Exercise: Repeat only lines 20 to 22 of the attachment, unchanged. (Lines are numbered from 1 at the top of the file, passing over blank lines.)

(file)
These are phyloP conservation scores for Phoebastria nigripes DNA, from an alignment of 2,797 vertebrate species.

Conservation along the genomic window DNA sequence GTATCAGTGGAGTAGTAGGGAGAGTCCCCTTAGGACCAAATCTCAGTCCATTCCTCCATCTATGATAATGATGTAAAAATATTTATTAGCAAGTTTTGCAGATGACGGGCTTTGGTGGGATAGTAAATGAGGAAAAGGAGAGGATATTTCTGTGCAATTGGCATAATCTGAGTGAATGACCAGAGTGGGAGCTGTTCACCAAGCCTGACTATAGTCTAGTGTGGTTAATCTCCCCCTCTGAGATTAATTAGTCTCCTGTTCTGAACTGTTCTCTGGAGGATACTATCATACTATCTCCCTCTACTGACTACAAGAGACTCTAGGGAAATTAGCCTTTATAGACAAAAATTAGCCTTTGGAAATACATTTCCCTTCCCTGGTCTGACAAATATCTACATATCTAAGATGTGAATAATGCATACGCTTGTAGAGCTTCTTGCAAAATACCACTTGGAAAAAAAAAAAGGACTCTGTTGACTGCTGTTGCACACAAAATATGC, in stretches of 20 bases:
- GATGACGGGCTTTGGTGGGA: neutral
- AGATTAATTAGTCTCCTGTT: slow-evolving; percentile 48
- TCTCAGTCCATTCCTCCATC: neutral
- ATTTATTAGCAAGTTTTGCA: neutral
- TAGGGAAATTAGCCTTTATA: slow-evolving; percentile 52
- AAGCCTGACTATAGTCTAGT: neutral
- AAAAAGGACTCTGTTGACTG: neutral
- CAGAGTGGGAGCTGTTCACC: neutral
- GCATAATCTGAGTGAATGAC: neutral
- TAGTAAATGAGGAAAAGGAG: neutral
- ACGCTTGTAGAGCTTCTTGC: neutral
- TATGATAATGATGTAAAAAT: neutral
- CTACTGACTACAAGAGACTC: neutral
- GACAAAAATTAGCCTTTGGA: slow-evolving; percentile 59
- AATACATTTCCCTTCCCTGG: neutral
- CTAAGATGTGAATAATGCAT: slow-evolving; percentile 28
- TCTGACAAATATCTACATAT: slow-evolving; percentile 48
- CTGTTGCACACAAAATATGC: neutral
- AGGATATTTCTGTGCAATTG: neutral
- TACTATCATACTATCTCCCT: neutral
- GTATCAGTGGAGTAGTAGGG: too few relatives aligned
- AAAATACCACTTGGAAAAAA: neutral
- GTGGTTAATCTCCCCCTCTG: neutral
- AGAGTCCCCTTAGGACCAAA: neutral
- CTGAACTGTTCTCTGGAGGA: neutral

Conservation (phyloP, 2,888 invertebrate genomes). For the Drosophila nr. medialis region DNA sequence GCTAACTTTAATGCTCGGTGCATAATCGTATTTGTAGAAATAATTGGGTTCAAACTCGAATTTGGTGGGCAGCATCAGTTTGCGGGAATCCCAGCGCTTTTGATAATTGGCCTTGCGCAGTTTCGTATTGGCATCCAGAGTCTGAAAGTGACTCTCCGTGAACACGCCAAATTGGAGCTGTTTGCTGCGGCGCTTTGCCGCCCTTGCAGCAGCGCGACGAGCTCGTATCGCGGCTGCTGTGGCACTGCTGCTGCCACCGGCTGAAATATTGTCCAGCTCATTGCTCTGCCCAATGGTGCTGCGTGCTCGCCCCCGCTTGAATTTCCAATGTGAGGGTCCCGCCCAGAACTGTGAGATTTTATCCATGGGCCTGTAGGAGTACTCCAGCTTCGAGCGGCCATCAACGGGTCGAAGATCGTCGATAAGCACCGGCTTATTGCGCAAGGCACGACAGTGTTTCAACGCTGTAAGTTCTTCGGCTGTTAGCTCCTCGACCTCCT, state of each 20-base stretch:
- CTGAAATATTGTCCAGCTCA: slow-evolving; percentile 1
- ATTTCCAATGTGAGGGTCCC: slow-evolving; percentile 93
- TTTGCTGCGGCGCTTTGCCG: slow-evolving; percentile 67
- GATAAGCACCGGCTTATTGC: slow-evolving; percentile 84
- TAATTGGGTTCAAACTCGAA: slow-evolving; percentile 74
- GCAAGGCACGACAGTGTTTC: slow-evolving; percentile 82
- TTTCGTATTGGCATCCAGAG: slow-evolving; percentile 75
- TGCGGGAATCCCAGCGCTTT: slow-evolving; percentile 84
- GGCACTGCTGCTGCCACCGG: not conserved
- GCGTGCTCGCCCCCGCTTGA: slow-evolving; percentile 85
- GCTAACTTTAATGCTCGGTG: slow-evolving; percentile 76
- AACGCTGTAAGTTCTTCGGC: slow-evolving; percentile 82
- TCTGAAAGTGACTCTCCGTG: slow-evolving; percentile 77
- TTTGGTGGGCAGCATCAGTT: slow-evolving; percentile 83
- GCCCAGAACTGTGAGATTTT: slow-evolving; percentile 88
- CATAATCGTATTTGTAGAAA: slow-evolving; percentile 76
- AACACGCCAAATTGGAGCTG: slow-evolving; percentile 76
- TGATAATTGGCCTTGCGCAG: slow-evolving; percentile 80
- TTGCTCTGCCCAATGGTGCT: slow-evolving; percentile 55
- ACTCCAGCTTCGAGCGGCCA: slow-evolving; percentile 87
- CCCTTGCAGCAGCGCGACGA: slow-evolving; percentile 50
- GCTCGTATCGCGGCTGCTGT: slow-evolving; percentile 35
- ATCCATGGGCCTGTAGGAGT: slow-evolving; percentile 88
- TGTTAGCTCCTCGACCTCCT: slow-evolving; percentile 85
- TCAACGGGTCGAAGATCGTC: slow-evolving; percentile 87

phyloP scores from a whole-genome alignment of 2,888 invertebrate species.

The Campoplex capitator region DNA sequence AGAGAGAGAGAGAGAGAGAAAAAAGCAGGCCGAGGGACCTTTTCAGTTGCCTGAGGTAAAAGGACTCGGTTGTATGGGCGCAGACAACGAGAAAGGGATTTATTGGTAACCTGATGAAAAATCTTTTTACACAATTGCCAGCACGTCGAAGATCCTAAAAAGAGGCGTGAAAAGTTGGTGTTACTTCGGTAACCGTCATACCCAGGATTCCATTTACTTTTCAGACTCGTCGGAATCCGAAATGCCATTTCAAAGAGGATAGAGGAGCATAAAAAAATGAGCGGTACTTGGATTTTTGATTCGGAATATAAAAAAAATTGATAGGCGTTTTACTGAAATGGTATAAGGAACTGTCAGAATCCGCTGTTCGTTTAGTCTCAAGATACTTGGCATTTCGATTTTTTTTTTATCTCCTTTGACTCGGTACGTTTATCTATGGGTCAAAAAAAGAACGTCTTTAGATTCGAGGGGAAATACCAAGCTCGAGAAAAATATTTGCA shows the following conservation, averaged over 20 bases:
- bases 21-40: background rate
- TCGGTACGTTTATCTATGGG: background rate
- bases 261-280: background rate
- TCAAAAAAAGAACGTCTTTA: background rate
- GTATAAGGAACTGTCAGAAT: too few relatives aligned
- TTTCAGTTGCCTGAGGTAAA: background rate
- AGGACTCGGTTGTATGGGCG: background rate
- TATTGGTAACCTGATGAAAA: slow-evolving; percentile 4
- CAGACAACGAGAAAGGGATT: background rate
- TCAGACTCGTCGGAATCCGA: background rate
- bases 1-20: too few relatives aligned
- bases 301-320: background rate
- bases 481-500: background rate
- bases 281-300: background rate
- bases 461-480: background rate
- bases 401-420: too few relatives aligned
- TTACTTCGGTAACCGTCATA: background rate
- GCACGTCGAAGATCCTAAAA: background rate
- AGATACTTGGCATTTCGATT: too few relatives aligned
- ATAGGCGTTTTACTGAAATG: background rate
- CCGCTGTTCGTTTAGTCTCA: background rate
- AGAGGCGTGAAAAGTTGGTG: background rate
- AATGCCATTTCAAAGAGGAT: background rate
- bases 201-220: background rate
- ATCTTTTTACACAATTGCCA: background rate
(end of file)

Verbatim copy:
- CTGTTGCACACAAAATATGC: neutral
- AGGATATTTCTGTGCAATTG: neutral
- TACTATCATACTATCTCCCT: neutral